"turmoil" to which the plaintiff was the victim. Id. ¶ 21, 22.
The plaintiff notified the Under Secretary of her belief that
Eisenhart's call for an investigation was in retaliation for her
complaints of Eisenhart's abusive conduct. Id. ¶ 24. Assistant
Secretary Barbara Pope, a defendant in this case, appointed DS to
conduct the investigation into the plaintiff's alleged
misconduct. Id. ¶ 25.
In October 2001, shortly after the plaintiff was released from
the hospital following her hemorrhage, DS commenced its
investigation into the plaintiff's allegations of retaliation.
Id. ¶ 26. In the course of this investigation, in November 2001,
Diplomatic Security agents interrogated the plaintiff. Id. ¶
27. This interrogation "lasted for several hours and ran directly
counter to the instructions and requirements set forth to the
State Department by Plaintiff's neurologist to protect her
health." Id. Also as part of this investigation, investigators
allegedly searched e-mail messages from the plaintiff's
Department of State e-mail account, id. ¶ 30, coerced the
plaintiff into responding to questions not relevant to her
official duties or the subject matter of the investigation, id.
¶ 31, questioned her about personal photographs, and requested
medical documentation of the plaintiff's purported inability to
participate in investigatory interviews, id. ¶ 34. Diplomatic
Security Agent Thomas Scanlon, a defendant in this case, issued a
Report of Investigation ("ROI") in December 2001, which Nancy
Rolph-O'Donnell, another defendant in this case, reviewed and
approved. Id. ¶ 35. According to the plaintiff, this report was
"grossly inaccurate and unfair to Plaintiff in its content and
conclusions." Id. ¶ 35.
From this report, the Bureau of Human Resources ("HR")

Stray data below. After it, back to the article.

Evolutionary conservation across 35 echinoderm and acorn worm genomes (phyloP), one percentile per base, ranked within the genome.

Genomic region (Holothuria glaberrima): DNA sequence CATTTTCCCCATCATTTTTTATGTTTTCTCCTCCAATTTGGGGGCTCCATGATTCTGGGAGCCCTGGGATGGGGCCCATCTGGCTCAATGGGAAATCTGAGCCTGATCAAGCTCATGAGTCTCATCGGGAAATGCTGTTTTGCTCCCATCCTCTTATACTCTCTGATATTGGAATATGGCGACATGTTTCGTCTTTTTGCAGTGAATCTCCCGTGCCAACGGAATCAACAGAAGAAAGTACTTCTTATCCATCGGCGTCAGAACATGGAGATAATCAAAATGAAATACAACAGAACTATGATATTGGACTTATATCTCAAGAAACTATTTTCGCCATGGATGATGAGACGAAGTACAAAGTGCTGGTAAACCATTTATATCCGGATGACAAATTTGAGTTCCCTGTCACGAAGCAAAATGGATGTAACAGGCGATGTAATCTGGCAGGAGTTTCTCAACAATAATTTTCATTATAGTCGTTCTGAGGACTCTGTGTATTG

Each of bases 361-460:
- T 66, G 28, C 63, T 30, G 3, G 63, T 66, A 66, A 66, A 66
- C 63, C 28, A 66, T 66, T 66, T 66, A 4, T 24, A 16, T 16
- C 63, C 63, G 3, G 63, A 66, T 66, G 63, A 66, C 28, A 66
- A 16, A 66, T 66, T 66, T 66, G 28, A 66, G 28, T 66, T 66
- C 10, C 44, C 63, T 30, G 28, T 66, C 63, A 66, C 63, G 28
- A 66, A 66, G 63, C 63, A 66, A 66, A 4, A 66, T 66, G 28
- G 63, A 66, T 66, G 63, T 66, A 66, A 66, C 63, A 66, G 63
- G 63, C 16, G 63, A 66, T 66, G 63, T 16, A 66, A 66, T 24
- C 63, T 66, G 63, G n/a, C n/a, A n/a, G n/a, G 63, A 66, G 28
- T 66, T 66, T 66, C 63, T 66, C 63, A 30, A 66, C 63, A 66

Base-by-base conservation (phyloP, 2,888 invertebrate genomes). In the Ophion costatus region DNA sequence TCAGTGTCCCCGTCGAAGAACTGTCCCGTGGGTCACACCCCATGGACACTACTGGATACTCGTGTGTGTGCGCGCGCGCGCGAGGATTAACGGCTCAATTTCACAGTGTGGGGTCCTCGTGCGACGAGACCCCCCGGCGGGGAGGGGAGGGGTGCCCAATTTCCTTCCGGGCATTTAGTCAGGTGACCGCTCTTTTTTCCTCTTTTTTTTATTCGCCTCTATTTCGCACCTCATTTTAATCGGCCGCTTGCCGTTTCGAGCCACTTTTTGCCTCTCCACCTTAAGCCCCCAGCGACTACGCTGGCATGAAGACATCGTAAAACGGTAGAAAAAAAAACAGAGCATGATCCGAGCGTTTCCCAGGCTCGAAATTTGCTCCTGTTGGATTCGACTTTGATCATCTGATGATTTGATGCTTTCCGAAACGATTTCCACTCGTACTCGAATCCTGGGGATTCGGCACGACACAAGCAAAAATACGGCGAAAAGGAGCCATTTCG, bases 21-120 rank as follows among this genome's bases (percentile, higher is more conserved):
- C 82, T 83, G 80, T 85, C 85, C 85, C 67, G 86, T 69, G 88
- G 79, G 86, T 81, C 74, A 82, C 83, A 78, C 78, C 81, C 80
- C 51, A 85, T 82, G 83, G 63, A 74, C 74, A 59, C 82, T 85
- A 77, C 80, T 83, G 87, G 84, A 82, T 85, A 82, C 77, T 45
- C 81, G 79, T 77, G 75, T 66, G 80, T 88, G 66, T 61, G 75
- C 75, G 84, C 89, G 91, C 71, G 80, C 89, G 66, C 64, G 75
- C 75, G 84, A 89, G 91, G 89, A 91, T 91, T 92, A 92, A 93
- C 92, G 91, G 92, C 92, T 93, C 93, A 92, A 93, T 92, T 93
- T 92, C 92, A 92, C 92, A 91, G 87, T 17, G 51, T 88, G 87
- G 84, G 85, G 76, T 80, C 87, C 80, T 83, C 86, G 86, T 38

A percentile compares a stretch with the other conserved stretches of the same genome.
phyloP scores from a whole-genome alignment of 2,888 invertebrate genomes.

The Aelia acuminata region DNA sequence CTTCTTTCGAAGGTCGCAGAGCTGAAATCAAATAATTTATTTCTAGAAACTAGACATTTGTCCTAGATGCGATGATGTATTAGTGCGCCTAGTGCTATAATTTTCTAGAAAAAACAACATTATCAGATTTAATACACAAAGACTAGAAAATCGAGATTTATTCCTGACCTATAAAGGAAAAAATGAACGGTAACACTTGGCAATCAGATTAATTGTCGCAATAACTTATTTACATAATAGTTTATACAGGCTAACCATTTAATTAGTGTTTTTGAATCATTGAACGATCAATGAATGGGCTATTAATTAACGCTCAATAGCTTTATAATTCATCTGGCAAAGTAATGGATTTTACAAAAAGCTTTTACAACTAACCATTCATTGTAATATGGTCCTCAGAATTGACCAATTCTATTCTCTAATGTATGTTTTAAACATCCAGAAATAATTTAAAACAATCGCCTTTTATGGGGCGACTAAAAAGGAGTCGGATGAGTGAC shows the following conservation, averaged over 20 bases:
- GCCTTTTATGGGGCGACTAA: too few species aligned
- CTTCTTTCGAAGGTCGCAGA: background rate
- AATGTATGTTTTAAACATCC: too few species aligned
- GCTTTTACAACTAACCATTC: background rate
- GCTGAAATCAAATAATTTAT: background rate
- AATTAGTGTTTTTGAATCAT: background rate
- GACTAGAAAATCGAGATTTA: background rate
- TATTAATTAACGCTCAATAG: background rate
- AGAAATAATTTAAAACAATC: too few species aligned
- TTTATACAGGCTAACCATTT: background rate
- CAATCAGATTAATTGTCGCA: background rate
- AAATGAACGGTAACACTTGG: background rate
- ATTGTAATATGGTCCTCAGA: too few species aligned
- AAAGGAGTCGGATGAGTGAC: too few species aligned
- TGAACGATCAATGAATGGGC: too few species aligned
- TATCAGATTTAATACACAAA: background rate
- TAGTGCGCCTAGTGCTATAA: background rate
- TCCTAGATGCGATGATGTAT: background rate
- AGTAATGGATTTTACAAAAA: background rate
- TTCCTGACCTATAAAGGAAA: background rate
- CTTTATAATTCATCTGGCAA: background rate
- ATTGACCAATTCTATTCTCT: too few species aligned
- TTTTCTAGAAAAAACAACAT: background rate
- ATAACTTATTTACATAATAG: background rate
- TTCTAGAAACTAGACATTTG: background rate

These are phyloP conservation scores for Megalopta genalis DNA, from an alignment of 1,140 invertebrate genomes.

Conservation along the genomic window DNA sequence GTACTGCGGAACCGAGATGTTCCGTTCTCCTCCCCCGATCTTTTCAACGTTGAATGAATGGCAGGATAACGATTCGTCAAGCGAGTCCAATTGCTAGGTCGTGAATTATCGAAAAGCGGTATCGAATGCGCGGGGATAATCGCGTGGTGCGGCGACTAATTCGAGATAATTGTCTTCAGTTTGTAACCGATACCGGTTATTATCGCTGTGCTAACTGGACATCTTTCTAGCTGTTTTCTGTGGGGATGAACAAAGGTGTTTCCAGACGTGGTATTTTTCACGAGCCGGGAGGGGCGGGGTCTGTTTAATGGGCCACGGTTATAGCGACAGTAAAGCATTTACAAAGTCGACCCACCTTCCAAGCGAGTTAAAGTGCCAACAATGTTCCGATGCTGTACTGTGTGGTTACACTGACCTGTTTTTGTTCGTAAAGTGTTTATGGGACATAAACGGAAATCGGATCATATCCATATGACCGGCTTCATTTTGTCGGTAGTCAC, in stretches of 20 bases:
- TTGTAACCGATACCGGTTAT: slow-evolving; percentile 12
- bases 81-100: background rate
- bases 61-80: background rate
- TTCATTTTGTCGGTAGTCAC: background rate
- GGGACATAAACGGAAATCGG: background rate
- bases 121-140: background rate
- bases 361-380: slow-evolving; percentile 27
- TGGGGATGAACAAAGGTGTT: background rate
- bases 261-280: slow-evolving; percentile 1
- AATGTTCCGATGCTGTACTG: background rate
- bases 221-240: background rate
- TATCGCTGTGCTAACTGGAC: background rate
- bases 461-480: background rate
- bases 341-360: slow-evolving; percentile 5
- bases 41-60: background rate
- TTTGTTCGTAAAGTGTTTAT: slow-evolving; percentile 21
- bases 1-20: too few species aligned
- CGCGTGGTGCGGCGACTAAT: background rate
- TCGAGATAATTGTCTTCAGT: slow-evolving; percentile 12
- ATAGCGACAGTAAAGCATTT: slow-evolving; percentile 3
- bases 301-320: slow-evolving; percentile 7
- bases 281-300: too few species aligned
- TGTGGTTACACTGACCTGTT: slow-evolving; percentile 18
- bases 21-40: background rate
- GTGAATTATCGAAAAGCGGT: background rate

recommended that the plaintiff's employer suspend her for a
period of three days. Id. ¶ 36. This recommendation was
withdrawn, however, after the plaintiff refuted its accuracy.
The plaintiff filed an administrative grievance in January
2002, in which the plaintiff complained of the Department of
State's "harsh, injurious treatment" of her.*fn1 Compl. ¶
38. In December 2002, the plaintiff underwent a compulsory
urinalysis drug test. Id. ¶ 40.
According to the plaintiff, as a result of the defendants'
conduct and the plaintiff's consequent pain, she "suffers from a
disability which prevents her from living without assistance and from participating in a full range of normal life
activities." Id. ¶ 42. Further, the plaintiff alleges that as a
result of the defendants' conduct, "her career in the foreign
service has suffered and her prospects for professional
advancements have diminished." Id.
Prior to filing the complaint in this case, the plaintiff filed
suit against the Department of State, alleging that the defendant
violated the Privacy Act through its investigation of the alleged
romantic relationship between the plaintiff and her supervisor.
Thompson v. Dep't of State, No. 03cv2227, slip. op. at 1
(D.D.C. Sept. 26, 2005) (Huvelle, J.). In that case, the
plaintiff made the precise allegations presented in the case now
before this court,*fn2 yet sued the Department of State
directly, rather than the participating bureaucrats, and alleged
that the defendant's actions violated the Privacy Act, rather
than the Constitution. The court granted summary judgment to the
defendant as to each of the plaintiff's claims, ruling that as to
each, the plaintiff failed to demonstrate any Privacy Act
violation. See Id.
Having lost in the lawsuit against the Department of State, the
plaintiff has now filed suit against seven former or current
employees of the Department of State, and has sued an undisclosed
number of "John Does." Comp. ¶ 1. The plaintiff asserts that she
is entitled to sue the defendants directly for alleged
constitutional violations under Bivens. Pl.'s Opp'n. The defendants filed a motion to dismiss, arguing that they are
entitled to qualified immunity. Defs.' Mot. to Dismiss or for
Summ. J. ("Def.'s Mot.") at 8. Alternatively, the defendants
argue that a Bivens remedy is inappropriate in this ...